Severe alcohol abuse can lead to death and disability. A large number of educational programmes for young people's drinking behaviour have been developed to counteract alcohol abuse. The aim of this research was to assess whether those programmes are rational from an economic point of view. It relies on a systematic review of economic evaluation analysis providing evidence on the status of those programmes. Only one study met all the inclusion criteria. This result suggested the performance of an economic evaluation of secondary data. A second systematic literature review with different inclusion criteria was therefore carried out. Nine studies met the inclusion criteria, but only three provided evidence of effectiveness. According to our simulations, if the interventions are effective they are also cost-effective. In other words if they can provide evidence of a decrease in alcohol use and abuse they can also provide evidence that the interventions are rational from an economic point of view. The review suggests two final comments. First, the current investment in preventive programmes is very limited. Secondly, larger studies and more adequate systems of evaluation are needed to provide scientific evidence of the impact of preventive educational strategies on alcohol abuse in young people.

AIMS: The aim of the study was to assess sociodemographic, parental and peer predictors of self-reported drunkenness in mid-adolescence.

METHODS: The data were obtained from a national school survey covering a random half of all Icelandic 9th and 10th grade students (mean age 14.7 years). The overall response rate was 92% (n = 3,913).

RESULTS: 30% of the respondents reported having been drunk or intoxicated at least once during the 30-day period prior to the survey. Multivariate logistic regression analysis showed that living with a single father, or in an urban area; having friends who get drunk or accept drunkenness; being supported by friends; having a father who gets drunk; having parents who assent to drunkenness; and lacking support from parents, were significantly associated with drunkenness. The strongest predictors of drunkenness were drunkenness among friends and friends' acceptance of drinking. The study did not find significant differences in the odds of drunkenness by gender or parental education. Students in 10th grade had higher odds of drunkeness than 9th grade students, which was accounted for by different family and peer contexts of younger and older adolescents.

CONCLUSIONS: Residence, family structure, high peer support, peer acceptance, peer drunkenness, parental acceptance, father drunkenness, and low parental support was related to higher odds of drunkenness in mid-adolescents. The results give directions to future research and interventions intended to prevent alcohol abuse in this population.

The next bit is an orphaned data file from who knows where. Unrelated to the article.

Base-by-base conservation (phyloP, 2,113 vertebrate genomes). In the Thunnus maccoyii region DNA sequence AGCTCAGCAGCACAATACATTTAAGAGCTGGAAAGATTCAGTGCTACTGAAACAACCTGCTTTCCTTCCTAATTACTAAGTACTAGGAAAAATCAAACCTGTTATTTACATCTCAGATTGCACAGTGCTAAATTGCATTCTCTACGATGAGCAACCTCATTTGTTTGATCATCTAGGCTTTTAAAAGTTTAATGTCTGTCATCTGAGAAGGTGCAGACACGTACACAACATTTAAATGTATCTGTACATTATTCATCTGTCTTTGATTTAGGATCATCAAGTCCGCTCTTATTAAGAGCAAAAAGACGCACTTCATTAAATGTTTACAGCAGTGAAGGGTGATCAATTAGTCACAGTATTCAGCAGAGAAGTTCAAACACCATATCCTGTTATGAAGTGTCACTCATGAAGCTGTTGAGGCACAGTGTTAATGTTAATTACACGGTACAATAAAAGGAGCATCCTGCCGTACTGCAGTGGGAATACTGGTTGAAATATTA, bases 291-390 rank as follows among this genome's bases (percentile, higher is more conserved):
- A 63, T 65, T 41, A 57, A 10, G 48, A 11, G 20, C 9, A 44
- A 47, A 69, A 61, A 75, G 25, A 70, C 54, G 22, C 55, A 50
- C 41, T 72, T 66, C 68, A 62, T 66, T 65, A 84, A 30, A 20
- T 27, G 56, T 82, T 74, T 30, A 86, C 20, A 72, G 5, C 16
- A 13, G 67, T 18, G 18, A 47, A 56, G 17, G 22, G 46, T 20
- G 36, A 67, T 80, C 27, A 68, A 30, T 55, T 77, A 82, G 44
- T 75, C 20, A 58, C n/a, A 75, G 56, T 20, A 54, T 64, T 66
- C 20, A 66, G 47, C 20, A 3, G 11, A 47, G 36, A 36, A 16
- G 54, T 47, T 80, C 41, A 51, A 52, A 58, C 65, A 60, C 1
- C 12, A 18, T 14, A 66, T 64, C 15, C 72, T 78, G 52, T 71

Various studies in industrialised European and non-European countries have expressed concern about the link between alcoholic drinks (e. g. alcoholic sodas, so called "alcopops") and binge drinking in adolescents and young adults. Binge drinking has been shown to be associated with considerable social harm and disease burden. Adolescent alcohol abuse including binge drinking is common, but the extent of the problem and the specific risk factors leading to binge drinking behaviour remains unclear. Although the long-term health of adolescent binge drinking has not been studied in detail, first studies report an elevated risk for physical injury, aggression, violent or driving offences while intoxicated and high-risk sexual behaviour. To date, a variety of socio-demographical characteristics associated with binge drinking have been studied. However, knowledge in this area is limited, as most research has been conducted among specific groups (i. e. North American college students, adolescents in Australia etc.). More and intensive research in Germany and other European countries is urgently needed, as results from other cultural backgrounds are not necessarily transferable.

Forty years ago, when the National Institute on Alcohol Abuse and Alcoholism (NIAAA) was founded, alcoholism was considered an adult disease driven principally by physiological determinants. As NIAAA expanded its research portfolio, new data and insights were obtained that led to an increased focus on underage and young adult drinking. Fostered by interdisciplinary research, etiologic models were developed that recognized the multiplicity of relevant genetic and environmental influences. This shift in conceptualizing alcohol use disorders also was based on findings from large-scale, national studies indicating that late adolescence and early young adulthood were peak periods for the development of alcohol dependence and that early initiation of alcohol use (i.e., before age 15) was associated with a fourfold increase in the probability of subsequently developing alcohol dependence. In recent years, developmental studies and models of the initiation, escalation, and adverse consequences of underage and early young adult drinking have helped us to understand how alcohol use may influence, and be influenced by, developmental transitions or turning points. Major risk and protective factors are being identified and integrated into screening, prevention, and treatment programs to optimize interventions designed to reduce drinking problems among adolescents and young adults. In addition, regulatory policies, such as the minimum drinking age and zero-tolerance laws, are being implemented and evaluated for their impact on public health.

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